This month’s Big Question at Learning Circuits is on working with subject matter experts (SME). First off, thank you Tony at Learning Circuits for using my suggestion as this month’s question. In my opinion, working successfully with SMEs is the most challenging part of instructional design. I have written quite a bit about this subject on my blog. Here is a link to my posts with SME tags and my tips on working with SMEs (pasted below from a prior post along with an addendum).
Originally posted November 16, 2008
When working with subject matter experts (SME), you must keep them involved and engaged in every step of the e-learning process. Here are some tips to accomplish this goal.
Lay the foundation
Introducing e-learning to the SME lays the foundation of a successful collaboration. E-learning is still new to many people and many misconceptions exist. Someone not exposed to quality e-learning may think it will be a page turner, which is not good e-learning. Explain what e-learning is, when it is appropriate, and its capabilities. Suggest they look at courses already available. This will provide some reference to what they may expect in a course.
Introduce their role in the process
Inform SMEs of your expectations of them, allowing them to schedule their time and prepare for the tasks ahead. They will not just hand over some form of subject matter and that’s that. They will help identify training needs, learning objectives, etc. Also explain other expectations you have of them as it relates to the different phases of the course’s creation (proofing prototypes, drafts, clarifying subject matter, etc.).
Ask the right questions (Analysis)
Never assume the SME knows the training need. A needs analysis is very important. Reality is that needs analyses are often informally conducted. If a needs analysis has not been conducted by you or anyone else then it will be your job to identify the training need. And your SME will be your first resource.
Share the plan (Design)
Unless your SME has worked with an instructional designer before, a training design plan will be new to them. So, prepare them on how to interpret it and make sure you explain the difference between terminal objectives and enabling objectives. Once you and your SME have identified the appropriate objectives and agree to the design, get their approval. Remember, write your design plan to a non-training audience. You do not want to confuse them with a lot of training jargon.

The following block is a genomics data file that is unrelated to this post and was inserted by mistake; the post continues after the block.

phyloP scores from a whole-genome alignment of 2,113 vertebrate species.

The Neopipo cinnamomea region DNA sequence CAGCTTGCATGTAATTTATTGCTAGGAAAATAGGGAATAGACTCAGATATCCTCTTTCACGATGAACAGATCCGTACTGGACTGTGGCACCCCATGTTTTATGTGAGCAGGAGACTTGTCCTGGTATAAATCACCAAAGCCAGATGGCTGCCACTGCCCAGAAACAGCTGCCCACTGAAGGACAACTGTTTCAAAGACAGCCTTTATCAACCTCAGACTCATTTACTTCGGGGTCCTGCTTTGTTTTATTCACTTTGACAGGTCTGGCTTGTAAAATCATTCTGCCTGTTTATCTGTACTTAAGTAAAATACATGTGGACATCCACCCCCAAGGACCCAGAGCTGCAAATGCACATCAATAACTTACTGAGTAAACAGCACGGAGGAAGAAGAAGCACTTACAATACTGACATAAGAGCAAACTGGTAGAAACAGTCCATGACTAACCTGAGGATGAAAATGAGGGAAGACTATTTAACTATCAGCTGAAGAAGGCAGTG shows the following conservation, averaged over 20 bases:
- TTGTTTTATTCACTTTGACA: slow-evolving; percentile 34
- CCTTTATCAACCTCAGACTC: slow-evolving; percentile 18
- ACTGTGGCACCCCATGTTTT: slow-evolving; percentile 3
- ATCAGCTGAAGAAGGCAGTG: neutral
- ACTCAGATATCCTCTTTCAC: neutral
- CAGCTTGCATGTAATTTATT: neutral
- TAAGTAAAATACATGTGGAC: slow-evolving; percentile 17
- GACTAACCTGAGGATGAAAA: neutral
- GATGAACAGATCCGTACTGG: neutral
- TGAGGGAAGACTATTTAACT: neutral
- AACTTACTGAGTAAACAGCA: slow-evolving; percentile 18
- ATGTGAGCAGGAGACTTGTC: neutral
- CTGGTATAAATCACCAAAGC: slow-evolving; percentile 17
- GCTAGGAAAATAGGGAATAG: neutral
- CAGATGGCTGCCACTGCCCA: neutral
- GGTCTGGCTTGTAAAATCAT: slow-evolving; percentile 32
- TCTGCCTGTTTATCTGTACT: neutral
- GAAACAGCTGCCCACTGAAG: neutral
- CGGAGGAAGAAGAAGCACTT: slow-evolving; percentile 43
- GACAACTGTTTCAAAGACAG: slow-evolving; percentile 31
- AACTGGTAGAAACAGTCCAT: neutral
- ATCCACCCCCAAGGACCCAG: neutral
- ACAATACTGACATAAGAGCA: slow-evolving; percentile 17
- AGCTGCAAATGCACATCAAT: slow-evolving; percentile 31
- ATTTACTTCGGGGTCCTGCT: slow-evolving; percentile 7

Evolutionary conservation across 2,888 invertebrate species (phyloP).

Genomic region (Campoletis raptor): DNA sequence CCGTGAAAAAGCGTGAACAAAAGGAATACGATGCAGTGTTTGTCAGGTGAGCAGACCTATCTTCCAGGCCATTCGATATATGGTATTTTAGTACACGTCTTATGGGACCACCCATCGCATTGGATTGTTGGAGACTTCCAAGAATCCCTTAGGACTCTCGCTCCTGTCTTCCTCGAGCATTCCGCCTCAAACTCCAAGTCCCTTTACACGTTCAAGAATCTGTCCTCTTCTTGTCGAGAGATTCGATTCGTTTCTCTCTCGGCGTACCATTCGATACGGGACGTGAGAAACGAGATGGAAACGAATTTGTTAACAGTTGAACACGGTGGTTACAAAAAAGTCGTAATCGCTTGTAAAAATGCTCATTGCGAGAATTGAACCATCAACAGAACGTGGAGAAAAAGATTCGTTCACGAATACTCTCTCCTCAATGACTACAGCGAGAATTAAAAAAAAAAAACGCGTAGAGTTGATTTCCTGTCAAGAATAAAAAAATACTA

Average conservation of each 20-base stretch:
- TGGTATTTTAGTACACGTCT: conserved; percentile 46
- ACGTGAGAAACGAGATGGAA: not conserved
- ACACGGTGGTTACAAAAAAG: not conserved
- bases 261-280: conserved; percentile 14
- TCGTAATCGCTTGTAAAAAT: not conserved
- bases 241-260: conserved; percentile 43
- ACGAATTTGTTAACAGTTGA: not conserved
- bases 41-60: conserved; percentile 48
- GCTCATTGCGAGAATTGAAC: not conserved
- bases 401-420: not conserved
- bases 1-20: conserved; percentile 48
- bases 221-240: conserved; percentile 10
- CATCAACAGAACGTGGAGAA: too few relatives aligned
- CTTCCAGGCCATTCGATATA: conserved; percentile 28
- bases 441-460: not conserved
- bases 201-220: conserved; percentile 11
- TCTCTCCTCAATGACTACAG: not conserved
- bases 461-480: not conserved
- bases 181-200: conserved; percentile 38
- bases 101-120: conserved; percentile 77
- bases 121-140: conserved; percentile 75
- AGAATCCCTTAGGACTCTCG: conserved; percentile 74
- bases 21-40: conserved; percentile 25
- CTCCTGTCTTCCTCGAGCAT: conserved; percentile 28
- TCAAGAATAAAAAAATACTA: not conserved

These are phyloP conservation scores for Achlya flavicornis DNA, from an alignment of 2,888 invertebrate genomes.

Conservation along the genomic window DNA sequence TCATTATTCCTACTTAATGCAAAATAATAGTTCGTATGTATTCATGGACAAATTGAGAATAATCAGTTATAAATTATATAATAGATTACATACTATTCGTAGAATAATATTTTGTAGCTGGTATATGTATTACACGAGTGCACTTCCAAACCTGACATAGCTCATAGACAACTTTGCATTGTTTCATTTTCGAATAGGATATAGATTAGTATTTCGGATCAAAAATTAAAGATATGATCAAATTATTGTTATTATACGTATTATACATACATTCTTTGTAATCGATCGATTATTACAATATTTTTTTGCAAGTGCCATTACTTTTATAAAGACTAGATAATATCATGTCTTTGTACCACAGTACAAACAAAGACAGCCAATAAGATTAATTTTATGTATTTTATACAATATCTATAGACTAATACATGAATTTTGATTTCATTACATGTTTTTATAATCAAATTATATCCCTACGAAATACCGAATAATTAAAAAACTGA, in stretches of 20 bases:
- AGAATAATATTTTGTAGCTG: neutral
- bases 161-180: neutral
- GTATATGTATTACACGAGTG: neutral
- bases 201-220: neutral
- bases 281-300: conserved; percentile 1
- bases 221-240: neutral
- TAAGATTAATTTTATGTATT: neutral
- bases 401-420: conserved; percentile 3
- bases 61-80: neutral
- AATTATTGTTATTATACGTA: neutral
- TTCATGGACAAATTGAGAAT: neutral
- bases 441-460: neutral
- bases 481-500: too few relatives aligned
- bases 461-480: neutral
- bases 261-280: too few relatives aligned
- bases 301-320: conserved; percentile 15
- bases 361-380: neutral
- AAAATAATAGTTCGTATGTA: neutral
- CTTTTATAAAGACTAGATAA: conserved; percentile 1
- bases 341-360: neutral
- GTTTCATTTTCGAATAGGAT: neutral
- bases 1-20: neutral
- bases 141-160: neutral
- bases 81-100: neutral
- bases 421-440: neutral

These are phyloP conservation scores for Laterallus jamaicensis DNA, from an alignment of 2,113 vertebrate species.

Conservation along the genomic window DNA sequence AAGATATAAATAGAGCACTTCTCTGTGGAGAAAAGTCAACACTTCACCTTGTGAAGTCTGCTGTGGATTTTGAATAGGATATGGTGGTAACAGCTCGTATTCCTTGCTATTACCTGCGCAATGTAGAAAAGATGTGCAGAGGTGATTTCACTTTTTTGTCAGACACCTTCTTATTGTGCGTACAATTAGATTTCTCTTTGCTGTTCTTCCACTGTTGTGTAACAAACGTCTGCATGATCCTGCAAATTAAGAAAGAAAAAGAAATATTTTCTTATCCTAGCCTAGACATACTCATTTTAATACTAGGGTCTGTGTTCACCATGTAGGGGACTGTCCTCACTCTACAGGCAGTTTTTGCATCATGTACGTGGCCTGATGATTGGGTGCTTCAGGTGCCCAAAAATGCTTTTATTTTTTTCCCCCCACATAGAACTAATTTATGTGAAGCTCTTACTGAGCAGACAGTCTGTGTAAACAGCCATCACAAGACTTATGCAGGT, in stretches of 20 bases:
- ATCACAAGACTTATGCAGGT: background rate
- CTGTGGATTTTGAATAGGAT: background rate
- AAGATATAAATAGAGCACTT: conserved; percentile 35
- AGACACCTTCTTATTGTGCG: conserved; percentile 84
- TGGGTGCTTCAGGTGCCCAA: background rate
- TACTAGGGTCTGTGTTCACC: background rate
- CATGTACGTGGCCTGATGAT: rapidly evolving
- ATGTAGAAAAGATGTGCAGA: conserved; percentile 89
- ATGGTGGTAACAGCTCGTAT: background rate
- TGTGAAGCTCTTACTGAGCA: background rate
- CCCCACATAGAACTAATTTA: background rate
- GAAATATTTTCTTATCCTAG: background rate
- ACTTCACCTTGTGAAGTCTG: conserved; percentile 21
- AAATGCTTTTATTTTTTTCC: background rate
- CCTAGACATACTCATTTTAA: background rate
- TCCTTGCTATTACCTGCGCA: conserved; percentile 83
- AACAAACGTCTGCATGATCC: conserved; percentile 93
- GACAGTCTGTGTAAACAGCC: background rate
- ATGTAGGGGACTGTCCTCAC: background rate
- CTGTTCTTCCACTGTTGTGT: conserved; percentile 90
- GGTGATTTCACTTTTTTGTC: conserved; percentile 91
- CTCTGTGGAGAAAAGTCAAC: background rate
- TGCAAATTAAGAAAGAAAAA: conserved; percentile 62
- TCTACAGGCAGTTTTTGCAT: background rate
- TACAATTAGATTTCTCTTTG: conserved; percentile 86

Put them to work (Development)
Keep your SME updated during the development stage. Development takes a significant amount of time and they may wonder, “Whatever happened to that e-learning designer?” Do not let SMEs forget about the project while you are busy creating it. Let them know of your progress. If possible upload what is available so far and call it a prototype. And get their feedback.
Provide detailed instructions for reviewing drafts. I also provide a checklist. They should not think they are to look at grammar or content only. Be sure they also look at the flow of the course, accuracy of questions, usability, and identify any technical problems. Also request SMEs to provide names of anyone else familiar with the subject well enough to provide useful feedback.
Market the course (Implementation)
You may release the course on your learning management system, but there is more to implementation. It must be marketed. Participation requires strong communication efforts and buy-in from supervisers. Have your SME help communicate the importance of the course. SMEs can help promote the course via e-mails, intranet announcements, employee newsletters, presentations, etc.
Is it effective? (Evaluation)
SMEs are subject matter experts because they apply the knowledge the course will teach, or work closely in some form with those applying it. Thus, they have an inside view of seeing the knowledge or skills applied and have a relationship with those applying it. This will be helpful in connecting you to the people that will provide evaluation data. SMEs can also support the process by selling the importance of working with you in evaluating the course.
In the end, effective collaboration with your SMEs will compliment your project. The key to this collaboration is keeping your SMEs informed, invested, and involved throughout the process. And always give them appropriate credit and a big thank you.
Addendum – September 1, 2009
I will add that recently I started a new position with the bank that acquired my prior bank/employer. One thing I learned during this transition is that when joining a new team of instructional designers it is very important to get a good grasp of how they approach working with SMEs. Although the team works well with SMEs some aspects of my approach created shifts in a process in which the SMEs had become very accustomed. However, using my new team’s approach while introducing aspects of my own worked well, but I made it a point to explain to the SMEs why I was approaching certain tasks differently than they experienced in prior projects. SMEs can become very accustomed to specific ways of working with their instructional designers. So prep your SMEs well, especially if they already have pre-conceptions of the SME-instructional designer relationship. This is not to say one way is wrong or right, but it is what works well for each person and for the needs of the project.